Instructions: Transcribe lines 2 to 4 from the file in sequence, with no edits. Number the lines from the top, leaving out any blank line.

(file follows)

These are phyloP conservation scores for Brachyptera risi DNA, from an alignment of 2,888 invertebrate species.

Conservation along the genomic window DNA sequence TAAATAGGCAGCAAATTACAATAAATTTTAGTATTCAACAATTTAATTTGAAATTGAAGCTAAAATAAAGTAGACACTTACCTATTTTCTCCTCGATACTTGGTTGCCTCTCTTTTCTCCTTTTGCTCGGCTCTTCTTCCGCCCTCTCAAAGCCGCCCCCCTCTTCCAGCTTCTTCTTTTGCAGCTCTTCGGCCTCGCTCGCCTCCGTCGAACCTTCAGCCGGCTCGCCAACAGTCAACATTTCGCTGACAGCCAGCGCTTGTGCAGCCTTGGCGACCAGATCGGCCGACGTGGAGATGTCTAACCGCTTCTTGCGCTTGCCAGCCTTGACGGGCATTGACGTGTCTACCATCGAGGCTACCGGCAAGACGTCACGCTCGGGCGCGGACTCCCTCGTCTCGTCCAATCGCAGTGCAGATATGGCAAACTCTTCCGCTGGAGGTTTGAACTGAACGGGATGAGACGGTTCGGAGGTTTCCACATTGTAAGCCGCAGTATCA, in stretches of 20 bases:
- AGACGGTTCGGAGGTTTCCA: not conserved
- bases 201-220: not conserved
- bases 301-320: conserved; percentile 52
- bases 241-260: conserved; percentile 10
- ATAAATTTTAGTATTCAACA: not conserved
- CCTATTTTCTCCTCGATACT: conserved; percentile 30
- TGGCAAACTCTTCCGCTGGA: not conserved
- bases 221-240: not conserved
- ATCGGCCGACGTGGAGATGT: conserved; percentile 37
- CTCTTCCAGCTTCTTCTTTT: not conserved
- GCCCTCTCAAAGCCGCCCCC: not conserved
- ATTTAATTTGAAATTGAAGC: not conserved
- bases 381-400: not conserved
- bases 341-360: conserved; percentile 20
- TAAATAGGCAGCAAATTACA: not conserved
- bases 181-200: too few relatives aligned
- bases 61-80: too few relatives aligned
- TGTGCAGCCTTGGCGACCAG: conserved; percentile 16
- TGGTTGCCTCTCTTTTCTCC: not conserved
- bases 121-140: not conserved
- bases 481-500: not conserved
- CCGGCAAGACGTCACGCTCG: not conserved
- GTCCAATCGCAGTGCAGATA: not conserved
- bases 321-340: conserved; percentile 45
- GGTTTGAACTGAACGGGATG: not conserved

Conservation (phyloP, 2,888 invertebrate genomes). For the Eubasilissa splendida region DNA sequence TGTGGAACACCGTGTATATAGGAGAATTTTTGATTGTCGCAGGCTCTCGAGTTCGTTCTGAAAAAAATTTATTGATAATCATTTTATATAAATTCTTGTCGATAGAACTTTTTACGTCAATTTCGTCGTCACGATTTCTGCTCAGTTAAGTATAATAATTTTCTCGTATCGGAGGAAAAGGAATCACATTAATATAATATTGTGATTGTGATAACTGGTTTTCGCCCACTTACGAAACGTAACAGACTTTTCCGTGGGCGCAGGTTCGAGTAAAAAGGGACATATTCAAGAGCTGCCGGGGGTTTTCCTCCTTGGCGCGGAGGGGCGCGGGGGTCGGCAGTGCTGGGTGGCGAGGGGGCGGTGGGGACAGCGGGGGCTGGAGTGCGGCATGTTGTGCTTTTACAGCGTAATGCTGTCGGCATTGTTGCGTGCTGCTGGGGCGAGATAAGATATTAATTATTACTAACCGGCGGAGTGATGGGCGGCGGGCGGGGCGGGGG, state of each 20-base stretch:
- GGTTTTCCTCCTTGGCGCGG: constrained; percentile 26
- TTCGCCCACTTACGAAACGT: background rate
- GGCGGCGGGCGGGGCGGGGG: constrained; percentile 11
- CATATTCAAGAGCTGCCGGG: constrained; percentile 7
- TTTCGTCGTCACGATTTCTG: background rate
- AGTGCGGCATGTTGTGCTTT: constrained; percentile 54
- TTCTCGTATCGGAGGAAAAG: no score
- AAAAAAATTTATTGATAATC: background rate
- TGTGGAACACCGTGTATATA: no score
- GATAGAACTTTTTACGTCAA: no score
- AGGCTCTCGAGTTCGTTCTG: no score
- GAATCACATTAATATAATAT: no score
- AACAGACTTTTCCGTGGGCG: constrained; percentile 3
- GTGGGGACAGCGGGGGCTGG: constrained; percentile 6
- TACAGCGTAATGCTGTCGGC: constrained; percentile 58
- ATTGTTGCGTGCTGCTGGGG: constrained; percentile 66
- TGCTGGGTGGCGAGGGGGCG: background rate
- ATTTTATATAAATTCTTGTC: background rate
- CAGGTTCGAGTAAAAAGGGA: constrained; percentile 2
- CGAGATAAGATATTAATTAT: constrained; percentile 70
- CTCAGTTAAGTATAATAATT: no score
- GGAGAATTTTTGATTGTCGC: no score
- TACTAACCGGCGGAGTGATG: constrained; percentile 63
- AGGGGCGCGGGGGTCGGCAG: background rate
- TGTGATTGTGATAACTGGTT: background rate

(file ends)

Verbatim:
Conservation along the genomic window DNA sequence TAAATAGGCAGCAAATTACAATAAATTTTAGTATTCAACAATTTAATTTGAAATTGAAGCTAAAATAAAGTAGACACTTACCTATTTTCTCCTCGATACTTGGTTGCCTCTCTTTTCTCCTTTTGCTCGGCTCTTCTTCCGCCCTCTCAAAGCCGCCCCCCTCTTCCAGCTTCTTCTTTTGCAGCTCTTCGGCCTCGCTCGCCTCCGTCGAACCTTCAGCCGGCTCGCCAACAGTCAACATTTCGCTGACAGCCAGCGCTTGTGCAGCCTTGGCGACCAGATCGGCCGACGTGGAGATGTCTAACCGCTTCTTGCGCTTGCCAGCCTTGACGGGCATTGACGTGTCTACCATCGAGGCTACCGGCAAGACGTCACGCTCGGGCGCGGACTCCCTCGTCTCGTCCAATCGCAGTGCAGATATGGCAAACTCTTCCGCTGGAGGTTTGAACTGAACGGGATGAGACGGTTCGGAGGTTTCCACATTGTAAGCCGCAGTATCA, in stretches of 20 bases:
- AGACGGTTCGGAGGTTTCCA: not conserved
- bases 201-220: not conserved